Brussels proposes £88.5bn EU-wide unemployment scheme as coronavirus job losses skyrocket
The package would help fund loans to governments that needed support financing short-time work schemes so firms can send workers home or radically reduce their hours during the COVID-19 downturn. Under the scheme, employees would see their lost income covered by the state until they are able to go back to work. The European Commission’s plans are likely to be modelled on Germany’s Kurzarbeit programme, which promises workers 60 percent of their pre-crisis pay.
Another similar model was recently unveiled by Chancellor Rishi Sunak, as part of the UK’s response to the global pandemic, under which the Treasury will cover 80 percent of the salary of retained workers, up to a total of £2,500 a month, to prevent them from being laid off by their employers.
With unemployment expected to soar across the bloc, the Commission is planning to borrow between £70 billion and £88 billion to funds its new initiative.
An internal document warned “temporary unemployment figures are skyrocketing” as the coronavirus continues to wreak havoc across the bloc.
“Given the sudden and significant impact of the shock on employment, income support measures for laid off workers becomes urgent,” it added.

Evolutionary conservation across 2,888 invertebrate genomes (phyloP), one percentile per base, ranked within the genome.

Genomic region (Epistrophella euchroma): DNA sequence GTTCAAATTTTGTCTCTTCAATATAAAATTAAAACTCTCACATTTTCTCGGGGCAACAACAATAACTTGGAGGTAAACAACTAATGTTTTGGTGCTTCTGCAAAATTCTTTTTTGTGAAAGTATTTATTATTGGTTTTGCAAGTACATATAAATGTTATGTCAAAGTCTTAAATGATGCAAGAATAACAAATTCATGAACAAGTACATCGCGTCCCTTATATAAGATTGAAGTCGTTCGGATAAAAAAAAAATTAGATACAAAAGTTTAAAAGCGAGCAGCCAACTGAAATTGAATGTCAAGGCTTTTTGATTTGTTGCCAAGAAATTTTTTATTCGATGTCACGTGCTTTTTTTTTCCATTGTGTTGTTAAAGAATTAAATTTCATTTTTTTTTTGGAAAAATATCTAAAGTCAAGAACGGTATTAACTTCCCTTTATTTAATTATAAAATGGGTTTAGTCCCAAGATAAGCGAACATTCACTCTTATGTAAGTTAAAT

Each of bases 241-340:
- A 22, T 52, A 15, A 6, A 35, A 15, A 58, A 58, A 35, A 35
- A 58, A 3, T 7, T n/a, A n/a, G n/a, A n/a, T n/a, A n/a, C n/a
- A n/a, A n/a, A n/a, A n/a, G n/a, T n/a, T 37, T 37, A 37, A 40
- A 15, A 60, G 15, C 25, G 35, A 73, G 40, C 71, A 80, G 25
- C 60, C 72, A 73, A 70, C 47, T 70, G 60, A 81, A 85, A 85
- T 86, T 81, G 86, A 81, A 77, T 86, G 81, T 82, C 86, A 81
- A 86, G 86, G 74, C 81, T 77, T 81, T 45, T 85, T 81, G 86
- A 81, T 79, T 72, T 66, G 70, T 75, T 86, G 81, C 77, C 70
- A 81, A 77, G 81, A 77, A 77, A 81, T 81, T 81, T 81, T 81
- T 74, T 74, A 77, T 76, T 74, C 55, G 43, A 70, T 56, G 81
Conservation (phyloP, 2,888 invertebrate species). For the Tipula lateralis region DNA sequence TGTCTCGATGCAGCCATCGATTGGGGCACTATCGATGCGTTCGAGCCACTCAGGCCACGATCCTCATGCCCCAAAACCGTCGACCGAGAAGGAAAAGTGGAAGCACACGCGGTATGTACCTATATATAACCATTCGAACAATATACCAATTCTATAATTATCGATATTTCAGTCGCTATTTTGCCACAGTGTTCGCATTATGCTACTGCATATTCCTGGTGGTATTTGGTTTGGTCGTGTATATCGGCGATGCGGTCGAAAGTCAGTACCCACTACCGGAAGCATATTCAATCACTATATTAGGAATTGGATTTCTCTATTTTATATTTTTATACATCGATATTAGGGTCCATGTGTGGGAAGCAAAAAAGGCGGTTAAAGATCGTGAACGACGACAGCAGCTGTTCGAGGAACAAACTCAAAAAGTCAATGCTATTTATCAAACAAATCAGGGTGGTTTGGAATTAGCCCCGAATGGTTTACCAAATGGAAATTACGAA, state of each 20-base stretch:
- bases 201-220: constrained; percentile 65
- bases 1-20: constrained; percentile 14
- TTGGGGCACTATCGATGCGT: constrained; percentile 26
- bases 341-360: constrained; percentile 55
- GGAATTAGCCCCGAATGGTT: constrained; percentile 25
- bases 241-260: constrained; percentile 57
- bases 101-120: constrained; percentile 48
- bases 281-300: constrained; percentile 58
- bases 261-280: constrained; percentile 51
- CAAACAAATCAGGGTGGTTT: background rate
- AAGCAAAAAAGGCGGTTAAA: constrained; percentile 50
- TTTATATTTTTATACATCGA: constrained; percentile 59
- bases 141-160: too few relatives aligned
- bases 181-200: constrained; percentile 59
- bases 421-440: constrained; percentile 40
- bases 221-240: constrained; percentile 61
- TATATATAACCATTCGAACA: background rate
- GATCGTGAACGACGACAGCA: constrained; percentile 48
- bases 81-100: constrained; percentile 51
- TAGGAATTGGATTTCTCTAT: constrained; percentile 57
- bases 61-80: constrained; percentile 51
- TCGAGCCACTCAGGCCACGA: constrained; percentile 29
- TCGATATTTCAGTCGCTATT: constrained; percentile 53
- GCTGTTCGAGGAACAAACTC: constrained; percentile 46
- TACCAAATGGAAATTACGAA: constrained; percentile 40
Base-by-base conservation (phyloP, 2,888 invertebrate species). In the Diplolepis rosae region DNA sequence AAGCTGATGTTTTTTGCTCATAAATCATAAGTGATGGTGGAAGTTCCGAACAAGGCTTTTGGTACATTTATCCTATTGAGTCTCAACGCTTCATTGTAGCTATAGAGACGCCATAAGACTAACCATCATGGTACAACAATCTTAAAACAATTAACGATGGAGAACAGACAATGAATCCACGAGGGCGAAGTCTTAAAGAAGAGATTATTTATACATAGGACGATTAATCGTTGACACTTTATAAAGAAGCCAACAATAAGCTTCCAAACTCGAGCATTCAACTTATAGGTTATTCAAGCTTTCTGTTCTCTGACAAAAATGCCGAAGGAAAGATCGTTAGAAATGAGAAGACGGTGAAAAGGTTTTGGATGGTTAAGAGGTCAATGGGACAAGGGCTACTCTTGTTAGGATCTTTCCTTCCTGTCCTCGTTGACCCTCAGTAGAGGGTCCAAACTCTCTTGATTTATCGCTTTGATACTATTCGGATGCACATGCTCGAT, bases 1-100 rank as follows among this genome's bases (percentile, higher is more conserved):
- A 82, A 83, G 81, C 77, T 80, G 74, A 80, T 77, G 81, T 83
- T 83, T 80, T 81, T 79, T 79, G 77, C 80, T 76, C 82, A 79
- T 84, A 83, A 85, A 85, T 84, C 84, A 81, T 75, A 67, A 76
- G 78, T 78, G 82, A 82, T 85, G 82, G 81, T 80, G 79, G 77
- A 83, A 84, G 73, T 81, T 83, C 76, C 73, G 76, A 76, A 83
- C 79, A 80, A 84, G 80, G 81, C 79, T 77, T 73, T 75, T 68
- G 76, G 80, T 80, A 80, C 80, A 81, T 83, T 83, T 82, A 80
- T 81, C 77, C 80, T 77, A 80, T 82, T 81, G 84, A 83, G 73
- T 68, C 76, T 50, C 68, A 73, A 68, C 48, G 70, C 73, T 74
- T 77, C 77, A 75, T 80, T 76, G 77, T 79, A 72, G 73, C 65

The EU would have to borrow to create its own specialised unemployment loans for the governments that requested support.
Brussels’ own borrowing would be guaranteed against unallocated funds in the bloc’s budget but also by European capitals.
It is unclear whether the UK Government will be able to benefit from the scheme during the post-Brexit transition period.
A mechanism would be included to limit the support made available to any one country.
Eurocrats have long wanted to create an unemployment reinsurance scheme but have been forced to accelerate their work because of the growing economic chaos brought by the coronavirus.
The plan comes as part of the Commission’s desperate attempt to broker a compromise in the row over a joint-eurozone debt mechanism to prop up ailing economies, like Italy, which has been opposed by both Germany and the Netherlands.
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European leaders couldn’t reach an agreement on the so-called “coronabonds” during a teleconference summit last week, and instead pushed the concept back to eurozone finance ministers.
The Commission’s new unemployment plans look set to feature in the latest discussions by the Eurogroup on Tuesday next week.
Ministers could also discuss further plans to bolster the European Investment Bank’s role in fighting the economic fallout of the coronavirus crisis.
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The Commission also wants the bloc’s next seven-year budget to be tweaked to play a major role in the post-COVID-19 economic recovery.
Officials have already begun work on redrawing Commission President Ursula von der Leyen’s original budget proposal that was rejected by EU leaders last month.
Their meeting is quick emerging as a crunch moment for the EU’s future as the bloc attempts to conjure up a common response to the global pandemic.
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